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Mixed reality (587 views - Science Fiction - Fantasy - Cartoon)

Mixed reality (MR), sometimes referred to as hybrid reality, is the merging of real and virtual worlds to produce new environments and visualizations where physical and digital objects co-exist and interact in real time. Mixed reality takes place not only in the physical world or the virtual world, but is a mix of reality and virtual reality, encompassing both augmented reality and augmented virtuality via immersive technology. The first immersive mixed reality system, providing enveloping sight, sound, and touch was the Virtual Fixtures platform developed at the U.S. Air Force's Armstrong Laboratories in the early 1990s. In a study published in 1992, the Virtual Fixtures project at the U.S. Air Force demonstrated for the first time that human performance could be significantly amplified by the introduction of spatially registered virtual objects overlaid on top of a person's direct view of a real physical environment.
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Mixed reality

Mixed reality

Mixed reality (MR), sometimes referred to as hybrid reality,[1] is the merging of real and virtual worlds to produce new environments and visualizations where physical and digital objects co-exist and interact in real time. Mixed reality takes place not only in the physical world or the virtual world,[1] but is a mix of reality and virtual reality, encompassing both augmented reality and augmented virtuality[2] via immersive technology. The first immersive mixed reality system, providing enveloping sight, sound, and touch was the Virtual Fixtures platform developed at the U.S. Air Force's Armstrong Laboratories in the early 1990s. In a study published in 1992, the Virtual Fixtures project at the U.S. Air Force demonstrated for the first time that human performance could be significantly amplified by the introduction of spatially registered virtual objects overlaid on top of a person's direct view of a real physical environment.[3]

Virtual reality (VR) versus augmented reality (AR) versus mixed reality (MR)

The definitions in the modern contemporary economy makes the distinction between VR, AR and MR very clear:

  •   Virtual reality (VR) immerses users in a fully artificial digital environment.
  •   Augmented reality (AR) overlays virtual objects on the real-world environment with spatial registration that enables geometric persistence with respect to placement and orientation within the real world. Prior technologies that overlaid data or images not spatially registered to real world geometries are referred to as heads-up display technologies.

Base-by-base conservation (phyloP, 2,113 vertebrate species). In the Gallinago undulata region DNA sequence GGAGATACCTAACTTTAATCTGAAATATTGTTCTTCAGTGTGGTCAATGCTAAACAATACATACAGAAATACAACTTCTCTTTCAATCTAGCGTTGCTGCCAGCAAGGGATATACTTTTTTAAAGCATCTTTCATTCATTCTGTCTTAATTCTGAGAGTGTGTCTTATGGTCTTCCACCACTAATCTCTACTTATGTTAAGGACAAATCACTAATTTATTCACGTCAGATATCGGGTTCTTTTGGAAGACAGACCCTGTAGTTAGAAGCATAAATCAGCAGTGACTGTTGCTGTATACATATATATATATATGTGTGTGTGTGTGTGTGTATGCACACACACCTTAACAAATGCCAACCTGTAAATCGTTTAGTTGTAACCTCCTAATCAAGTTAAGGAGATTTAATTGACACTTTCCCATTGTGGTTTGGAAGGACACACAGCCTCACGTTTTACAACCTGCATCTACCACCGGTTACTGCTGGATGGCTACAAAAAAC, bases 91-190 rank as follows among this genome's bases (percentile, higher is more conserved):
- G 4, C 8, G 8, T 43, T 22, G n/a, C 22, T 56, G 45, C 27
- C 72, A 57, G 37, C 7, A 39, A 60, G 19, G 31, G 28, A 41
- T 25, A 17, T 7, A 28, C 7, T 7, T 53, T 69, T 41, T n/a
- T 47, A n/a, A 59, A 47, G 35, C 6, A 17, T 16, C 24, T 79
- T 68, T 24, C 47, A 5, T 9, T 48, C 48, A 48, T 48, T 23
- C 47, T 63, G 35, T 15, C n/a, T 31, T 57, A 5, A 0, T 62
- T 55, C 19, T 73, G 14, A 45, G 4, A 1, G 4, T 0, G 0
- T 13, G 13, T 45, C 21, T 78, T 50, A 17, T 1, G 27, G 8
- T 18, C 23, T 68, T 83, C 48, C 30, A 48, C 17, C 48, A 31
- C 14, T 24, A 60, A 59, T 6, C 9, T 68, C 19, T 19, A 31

•   Mixed reality (MR) not just overlays but anchors virtual objects to real world objects and allows the user to interact with combined virtual/real objects.

Definition

Virtuality continuum and mediality continuum

In 1994 Paul Milgram and Fumio Kishino defined a mixed reality as "...anywhere between the extrema of the virtuality continuum" (VC),[2] where the virtuality continuum extends from the completely real through to the completely virtual environment with augmented reality and augmented virtuality ranging between. The first fully immersive mixed reality system was the Virtual Fixtures platform developed at US Air Force, Armstrong Labs in 1992 by Louis Rosenberg to enable human users to control robots in real-world environments that included real physical objects and 3D virtual overlays called "fixtures" that were added enhance human performance of manipulation tasks. Published studies showed that by introducing virtual objects into the real world, significant performance increases could be achieved by human operators.[5][6]

The continuum of mixed reality is one of the two axes in Steve Mann's concept of mediated reality as implemented by various welding helmets and wearable computers and wearable photographic systems he created in the 1970s and early 1980s,[7][8][9][10][11] the second axis being the mediality continuum, which includes, for example, Diminished Reality (as implemented in a welding helmet or eyeglasses that can block out advertising or replace real-world ads with useful information)[12][13]